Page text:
I start with the Bible. Proverbs 10:7 “A good name is more desirable than great riches; to be esteemed is better than silver or gold.” Ecclesiastes 7:1 “A good name is better than costly perfume.” I am not a theologian, but it is clear that the use of the word name above is synonymous with reputation. In other words one’s reputation is one’s identity; one’s name. In the Setswana idiom, ina lebe seromo ~ a bad name is like an itchy rash. Recently I asked friends on my Facebook page to post some shocking personal names. I indeed received some shocking names. Let us look at the English ones first; we will consider the Setswana ones later. Some of the owners of these names are Zimbabweans now residing in Botswana. There is one person called Revolution whose younger brother is Circumference. These names are certainly big words! One of my friends studied with a certain Liquid. Another one had an acquaintance by the name Permission and another called Six, while a certain Mr Nownow used to teach at a local junior secondary school. Lovemore and Lovermore are now common household Zimbabwean names. There is also a lady by the name Laughter, three young men by the names Twotwos, Courage, and Government. One of my friends reminded me that right here in our parliament sits a Boteti North MP by the name Slumber, the Hon. Slumber Tsogwane. It is difficult to find another by the name Slumber or Tsogwane. There is a guy called Mistake in Kanye. How does a child grow up with a name like Mistake? Wouldn’t such a child feel that his life is a big mistake? I have also heard of a certain Mr. Agreement and Forget. I hear one lady calls herself Penny when her true name is Penetration! This reminds me of an employee of Department of Information and Broadcasting by the name of Consideration who shortened her name to an equally colourful Consider. There is also Payment and Creature as well as Fortunate who work here in Gaborone. Some of these colourful English names when translated into Setswana, don’t sound too bad actually. Take the name Payment (Tuelo), Laughter (Setshego), Agreement (Tumalano) and Permission (Teseletso). These are perfect Setswana names which don’t raise an eyebrow. However in English, they do sound strange.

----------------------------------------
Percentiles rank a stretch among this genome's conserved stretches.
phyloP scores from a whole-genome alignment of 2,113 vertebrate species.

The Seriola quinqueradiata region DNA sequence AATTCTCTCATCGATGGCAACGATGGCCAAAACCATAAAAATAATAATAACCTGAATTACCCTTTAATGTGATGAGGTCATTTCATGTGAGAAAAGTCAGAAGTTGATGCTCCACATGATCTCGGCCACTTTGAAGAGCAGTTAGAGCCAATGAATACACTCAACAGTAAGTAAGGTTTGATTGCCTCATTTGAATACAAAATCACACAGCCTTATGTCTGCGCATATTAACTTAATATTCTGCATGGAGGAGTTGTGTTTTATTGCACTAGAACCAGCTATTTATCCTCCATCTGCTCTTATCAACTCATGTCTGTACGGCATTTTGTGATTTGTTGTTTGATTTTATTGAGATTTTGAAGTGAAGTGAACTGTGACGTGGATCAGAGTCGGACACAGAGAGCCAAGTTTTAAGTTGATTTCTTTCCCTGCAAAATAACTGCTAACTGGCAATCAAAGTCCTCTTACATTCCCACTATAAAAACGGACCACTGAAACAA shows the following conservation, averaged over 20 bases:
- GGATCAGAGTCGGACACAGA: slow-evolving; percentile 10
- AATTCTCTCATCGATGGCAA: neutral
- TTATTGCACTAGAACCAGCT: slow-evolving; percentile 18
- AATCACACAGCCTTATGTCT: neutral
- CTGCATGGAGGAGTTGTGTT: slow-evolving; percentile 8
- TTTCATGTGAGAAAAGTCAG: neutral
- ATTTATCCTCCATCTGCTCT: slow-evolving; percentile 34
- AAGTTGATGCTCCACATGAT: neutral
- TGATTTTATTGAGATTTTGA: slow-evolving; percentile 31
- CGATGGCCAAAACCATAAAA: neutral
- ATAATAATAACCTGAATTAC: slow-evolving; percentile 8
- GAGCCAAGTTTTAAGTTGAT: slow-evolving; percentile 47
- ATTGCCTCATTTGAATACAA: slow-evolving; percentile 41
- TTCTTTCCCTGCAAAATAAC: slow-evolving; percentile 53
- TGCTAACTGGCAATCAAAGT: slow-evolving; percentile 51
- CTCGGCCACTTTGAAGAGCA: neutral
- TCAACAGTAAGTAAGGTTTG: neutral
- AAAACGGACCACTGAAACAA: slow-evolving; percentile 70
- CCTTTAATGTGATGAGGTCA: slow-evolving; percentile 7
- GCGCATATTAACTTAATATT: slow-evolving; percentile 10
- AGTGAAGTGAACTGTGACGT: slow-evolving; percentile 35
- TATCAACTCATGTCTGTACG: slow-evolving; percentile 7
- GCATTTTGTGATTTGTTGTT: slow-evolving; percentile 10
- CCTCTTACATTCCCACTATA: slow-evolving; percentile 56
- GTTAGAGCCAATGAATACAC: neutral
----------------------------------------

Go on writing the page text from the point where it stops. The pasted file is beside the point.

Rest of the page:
Some of the most colourful names are to be found the Setswana language. Some names such as Moloi (witch/wizard) we are used to and don’t shock us anymore. However the following names di a bua and suggest that there is more to the name than its basic meaning. Let us consider them briefly: Ketlhoetsweng (Why am I hated?), Mmadijo (the food lady), Keitatotswe, Bathomitlwa (people are thorns), Gaethapiwe (it is not washed away), Molapisi (one who tires others), Rranko (Mr Nose), Mmasekopo (one with a protruding forehead). The name Keitshentse could mean all sorts of things. It could mean I have soiled myself; I have destroyed myself, I have impregnated myself! There is also the woman by the name Mmadibokwana (the girl with small worms). Another one is called Phunyakobo (punch holes into a blanket)! There is also Keitatotswe (literally I have been rejected by my parent), Gasewasepe (he is nothing) and Gabankimele (they are not too heavy for me). What about a young man called Rantjapedi (the one with two dogs). Another one bears the name Mpolayakeswe (kill me so that I die). The 80s were full of Kedibonye (I have seen them), Tshotlego (suffering), Khutsafalo (suffering) and Dicheleketo (struggles) as normal names. I have met a certain Keakile (I have lied) and Mr. Dikgeleswa (Mr skin lumps). I do remember a most humorous situation at junior secondary schools after one of the teachers got married during one school vacation. At the beginning of term the headmaster walked proudly to the podium to announce that one of the lady teachers got married during the past vacation. She was therefore no longer Ms Sejakgomo (the cow eater), she was henceforth to be known as Mrs Sejanamane (the calf eater). The entire assembly erupted in laughter.